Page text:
In a pair of recent studies, research teams led by the laboratory of California Institute of Technology professor James Heath have offered demonstrations of potential applications of the lab's single-cell barcode chip technology to clinical research.
Introduced in a May 2011 paper in Nature Medicine, the single-cell barcode chip – SCBC – platform is a microfluidic immunoassay-based device that enables researchers to perform highly multiplexed protein detection at the single-cell level.
As detailed in the Nature Medicine study, the device consists of 1,040 3-nl volume microchambers, each of which can be loaded with single cells or small defined numbers of cells. Each microchamber contains a series of immunoassays on antibody barcodes, with duplicate barcodes per microchamber allowing for the collection of single-cell protein measurements.
In the original paper, Heath and his team used the device to measure levels of 12 secreted proteins in tumor antigen-specific cytotoxic T lymphocytes, finding significant heterogeneity in these CTLs.
Last month, the researchers further demonstrated the platform's potential, publishing two papers that employed it: one in Cancer Discovery profiling T cells used in adoptive cell transfer immunotherapy, the other in Proceedings of the National Academy of Sciences investigating the effect of hypoxia on mTOR signaling in glioblastoma multiforme cancer.
According to Heath, he and his colleagues have filed patents on the technology and are looking to commercialize it in the near future, although he didn't provide details on these commercialization plans. Heath has considerable start-up experience, having co-founded several biotech firms including Seattle, Wash.-based protein diagnostics outfit Integrated Diagnostics.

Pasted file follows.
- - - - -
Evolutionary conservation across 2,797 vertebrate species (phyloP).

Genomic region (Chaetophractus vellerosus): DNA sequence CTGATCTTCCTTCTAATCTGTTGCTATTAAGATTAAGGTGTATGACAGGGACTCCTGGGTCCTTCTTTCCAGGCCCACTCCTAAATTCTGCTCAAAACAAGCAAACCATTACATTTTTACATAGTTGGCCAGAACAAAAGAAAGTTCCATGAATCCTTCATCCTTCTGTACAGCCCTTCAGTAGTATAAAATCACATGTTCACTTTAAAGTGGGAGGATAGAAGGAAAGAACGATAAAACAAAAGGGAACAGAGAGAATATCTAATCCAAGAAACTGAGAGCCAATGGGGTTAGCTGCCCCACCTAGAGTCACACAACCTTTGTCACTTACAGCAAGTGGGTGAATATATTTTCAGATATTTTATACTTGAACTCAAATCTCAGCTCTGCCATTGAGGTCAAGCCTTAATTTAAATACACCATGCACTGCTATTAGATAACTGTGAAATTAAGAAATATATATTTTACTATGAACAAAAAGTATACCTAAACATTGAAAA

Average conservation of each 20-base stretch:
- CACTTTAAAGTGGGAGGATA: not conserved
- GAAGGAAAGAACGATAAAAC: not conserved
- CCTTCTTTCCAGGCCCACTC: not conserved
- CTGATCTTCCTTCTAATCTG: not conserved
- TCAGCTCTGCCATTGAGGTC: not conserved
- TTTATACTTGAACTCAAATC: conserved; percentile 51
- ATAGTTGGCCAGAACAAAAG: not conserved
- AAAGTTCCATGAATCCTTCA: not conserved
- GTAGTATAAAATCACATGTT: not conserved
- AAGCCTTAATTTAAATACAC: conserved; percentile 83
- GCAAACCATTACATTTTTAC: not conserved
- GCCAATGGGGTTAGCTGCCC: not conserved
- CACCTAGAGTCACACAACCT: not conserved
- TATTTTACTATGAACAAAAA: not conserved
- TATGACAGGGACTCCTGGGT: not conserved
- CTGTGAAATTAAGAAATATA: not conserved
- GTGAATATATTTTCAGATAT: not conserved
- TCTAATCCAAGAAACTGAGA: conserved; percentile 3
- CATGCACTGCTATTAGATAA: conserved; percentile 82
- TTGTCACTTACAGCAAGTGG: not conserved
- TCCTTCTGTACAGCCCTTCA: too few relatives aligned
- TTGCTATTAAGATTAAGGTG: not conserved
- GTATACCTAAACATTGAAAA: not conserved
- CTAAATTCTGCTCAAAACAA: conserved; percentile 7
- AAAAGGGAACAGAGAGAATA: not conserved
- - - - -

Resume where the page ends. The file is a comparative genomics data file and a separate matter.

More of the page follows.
In an email to ProteoMonitor, he suggested that the platform's ability to measure proteins at the level of copy numbers per cell was an important aspect of its clinical research potential, noting that the researchers have published findings showing that the platform can detect proteins at a level of "a couple hundred copy numbers per cell" and that with amplification, it could detect proteins at levels as low as 50 to 100 copies per cell.
Heath cited the PNAS study as an example of the sort of analysis such quantitative data could enable. In that work, the researchers used the SCBC platform to measure in GBM cancer cells levels of seven proteins involved in HIF-1α and mTORC1 signaling, studying how these pathways are affected by hypoxia.
Using the device they found that at low oxygen levels mTORC1 becomes deregulated in a manner that causes it to be unresponsive to mTOR kinase inhibitors, suggesting a potential mechanism of drug resistance.
"The platform is extremely useful for looking at cell signaling pathways within cancer cells and for understanding how those pathways respond to perturbations," Heath said. "We're working towards moving those types of measurements [in the PNAS study] into the clinic as a means of identifying combination therapies that can be used to treat patients with highly heterogeneous tumors."